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  20.  34
    Relevance and Conditionals: A Synopsis of Open Pragmatic and Semantic Issues.Niels Skovgaard-Olsen - forthcoming - In S. Elqayam, Igor Douven, J. Evans & N. Cruz (eds.), Festschrift for David Over. Routledge.
    Recently several papers have reported relevance effects on the cognitive assessments of indicative conditionals, which pose an explanatory challenge to the Suppositional Theory of conditionals advanced by David Over, which is influential in the psychology of reasoning. Some of these results concern the “Equation” (P(if A, then C) = P(C|A)), others the de Finetti truth table, and yet others the uncertain and-to-inference task. The purpose of this chapter is to take a Birdseye view on the debate and investigate some (...)
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  21.  41
    On Graph-Theoretic Fibring of Logics.A. Sernadas, C. Sernadas, J. Rasga & M. Coniglio - 2009 - Journal of Logic and Computation 19 (6):1321-1357.
    A graph-theoretic account of fibring of logics is developed, capitalizing on the interleaving characteristics of fibring at the linguistic, semantic and proof levels. Fibring of two signatures is seen as a multi-graph (m-graph) where the nodes and the m-edges include the sorts and the constructors of the signatures at hand. Fibring of two models is a multi-graph (m-graph) where the nodes and the m-edges are the values and the operations in the models, respectively. Fibring of two deductive systems is (...)
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  22. The Structure of Semantic Competence: Compositionality as an Innate Constraint of The Faculty of Language.Guillermo Del Pinal - 2015 - Mind and Language 30 (4):375–413.
    This paper defends the view that the Faculty of Language is compositional, i.e., that it computes the meaning of complex expressions from the meanings of their immediate constituents and their structure. I fargue that compositionality and other competing constraints on the way in which the Faculty of Language computes the meanings of complex expressions should be understood as hypotheses about innate constraints of the Faculty of Language. I then argue that, unlike compositionality, most of the currently available non-compositional constraints (...)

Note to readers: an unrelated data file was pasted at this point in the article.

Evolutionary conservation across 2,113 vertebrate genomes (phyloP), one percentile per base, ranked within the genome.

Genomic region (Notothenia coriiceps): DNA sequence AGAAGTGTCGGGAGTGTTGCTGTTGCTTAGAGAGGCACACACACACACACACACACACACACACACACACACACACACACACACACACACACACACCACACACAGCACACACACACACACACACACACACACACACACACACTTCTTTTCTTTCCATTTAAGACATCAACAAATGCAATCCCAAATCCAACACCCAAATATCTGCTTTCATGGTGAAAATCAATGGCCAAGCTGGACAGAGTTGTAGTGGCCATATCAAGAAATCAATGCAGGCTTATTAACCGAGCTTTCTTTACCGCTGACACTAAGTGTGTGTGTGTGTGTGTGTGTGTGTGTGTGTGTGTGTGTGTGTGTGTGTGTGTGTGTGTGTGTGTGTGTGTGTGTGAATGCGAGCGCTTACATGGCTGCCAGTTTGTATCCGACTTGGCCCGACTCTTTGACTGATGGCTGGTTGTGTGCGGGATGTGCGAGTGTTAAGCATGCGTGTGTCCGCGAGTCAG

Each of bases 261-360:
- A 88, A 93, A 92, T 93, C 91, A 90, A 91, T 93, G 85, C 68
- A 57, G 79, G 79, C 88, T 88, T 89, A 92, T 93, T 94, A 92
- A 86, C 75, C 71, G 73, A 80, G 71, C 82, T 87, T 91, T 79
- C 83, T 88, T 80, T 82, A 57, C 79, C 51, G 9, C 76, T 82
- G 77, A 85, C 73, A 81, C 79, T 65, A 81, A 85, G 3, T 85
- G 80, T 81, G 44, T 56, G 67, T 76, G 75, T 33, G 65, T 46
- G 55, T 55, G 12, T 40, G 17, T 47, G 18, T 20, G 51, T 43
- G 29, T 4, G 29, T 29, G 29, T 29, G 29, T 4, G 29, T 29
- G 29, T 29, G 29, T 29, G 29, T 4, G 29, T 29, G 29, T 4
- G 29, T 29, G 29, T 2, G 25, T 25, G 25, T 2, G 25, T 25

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  23. Intrinsically Semantic Content and the Intentionality of Propositional Attitudes.Sudan A. Turner - 2004 - Dissertation, University of Washington
    ABSTRACT -/- A propositional attitude (PA) is a belief, desire, fear, etc., that x is the case. This dissertation addresses the question of the semantic content of a specific kind of PA-instance: an instance of a belief of the form all Fs are Gs. The belief that all bachelors are sports fans has this form, while the belief that Spain is a country in Eastern Europe do not. Unlike a state of viewing the color of an orange, a belief-instance (...)
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  24. The No-Self View and the Meaning of Life.Baptiste Le Bihan - 2019 - Philosophy East and West 69 (2):419-438.
    Several philosophers, both in Buddhist and Western philosophy, claim that the self does not exist. The no-self view may, at first glance, appear to be a reason to believe that life is meaningless. In the present article, I argue indirectly in favor of the no-self view by showing that it does not entail that life is meaningless. I then examine Buddhism and argue, further, that the no-self view may even be construed as partially grounding an account of (...)
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  25. Semantics and the Computational Paradigm in Cognitive Psychology.Eric Dietrich - 1989 - Synthese 79 (1):119-141.
    There is a prevalent notion among cognitive scientists and philosophers of mind that computers are merely formal symbol manipulators, performing the actions they do solely on the basis of the syntactic properties of the symbols they manipulate. This view of computers has allowed some philosophers to divorce semantics from computational explanations. Semantic content, then, becomes something one adds to computational explanations to get psychological explanations. Other philosophers, such as Stephen Stich, have taken a stronger view, advocating doing (...)
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  26. Computational Mechanisms and Models of Computation.Marcin Miłkowski - 2014 - Philosophia Scientae 18:215-228.